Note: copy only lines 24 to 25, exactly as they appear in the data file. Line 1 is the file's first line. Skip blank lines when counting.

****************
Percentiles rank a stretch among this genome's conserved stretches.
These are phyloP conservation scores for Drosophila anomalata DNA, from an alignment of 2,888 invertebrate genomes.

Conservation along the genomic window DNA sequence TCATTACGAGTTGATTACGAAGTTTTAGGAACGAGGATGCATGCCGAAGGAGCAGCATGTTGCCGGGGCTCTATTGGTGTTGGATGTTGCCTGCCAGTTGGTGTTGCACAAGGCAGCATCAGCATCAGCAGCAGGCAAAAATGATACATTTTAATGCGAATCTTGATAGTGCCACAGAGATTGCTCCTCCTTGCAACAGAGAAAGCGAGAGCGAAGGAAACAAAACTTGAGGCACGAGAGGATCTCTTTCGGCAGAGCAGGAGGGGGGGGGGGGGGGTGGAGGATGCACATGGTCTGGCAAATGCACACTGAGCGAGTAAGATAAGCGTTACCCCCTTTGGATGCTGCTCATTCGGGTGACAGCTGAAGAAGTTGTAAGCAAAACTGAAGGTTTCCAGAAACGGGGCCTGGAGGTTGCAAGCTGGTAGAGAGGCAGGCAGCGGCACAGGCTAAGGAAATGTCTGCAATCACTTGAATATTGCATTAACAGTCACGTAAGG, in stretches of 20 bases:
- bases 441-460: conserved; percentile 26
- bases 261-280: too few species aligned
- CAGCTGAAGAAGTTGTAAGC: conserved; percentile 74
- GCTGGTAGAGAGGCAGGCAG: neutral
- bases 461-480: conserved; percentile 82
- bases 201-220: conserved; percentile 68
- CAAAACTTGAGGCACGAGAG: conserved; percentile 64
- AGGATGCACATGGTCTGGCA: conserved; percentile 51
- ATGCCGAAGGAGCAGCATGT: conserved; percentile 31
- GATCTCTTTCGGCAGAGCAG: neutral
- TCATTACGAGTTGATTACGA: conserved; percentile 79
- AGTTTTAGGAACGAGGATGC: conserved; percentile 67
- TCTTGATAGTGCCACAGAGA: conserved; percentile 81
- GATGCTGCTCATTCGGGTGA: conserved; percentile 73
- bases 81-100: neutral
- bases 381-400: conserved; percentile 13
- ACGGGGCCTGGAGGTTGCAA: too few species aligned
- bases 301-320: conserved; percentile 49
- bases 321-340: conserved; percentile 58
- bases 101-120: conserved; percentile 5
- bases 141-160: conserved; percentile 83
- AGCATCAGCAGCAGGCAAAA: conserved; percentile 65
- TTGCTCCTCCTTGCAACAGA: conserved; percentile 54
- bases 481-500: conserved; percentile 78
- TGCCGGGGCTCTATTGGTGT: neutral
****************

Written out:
- bases 141-160: conserved; percentile 83
- AGCATCAGCAGCAGGCAAAA: conserved; percentile 65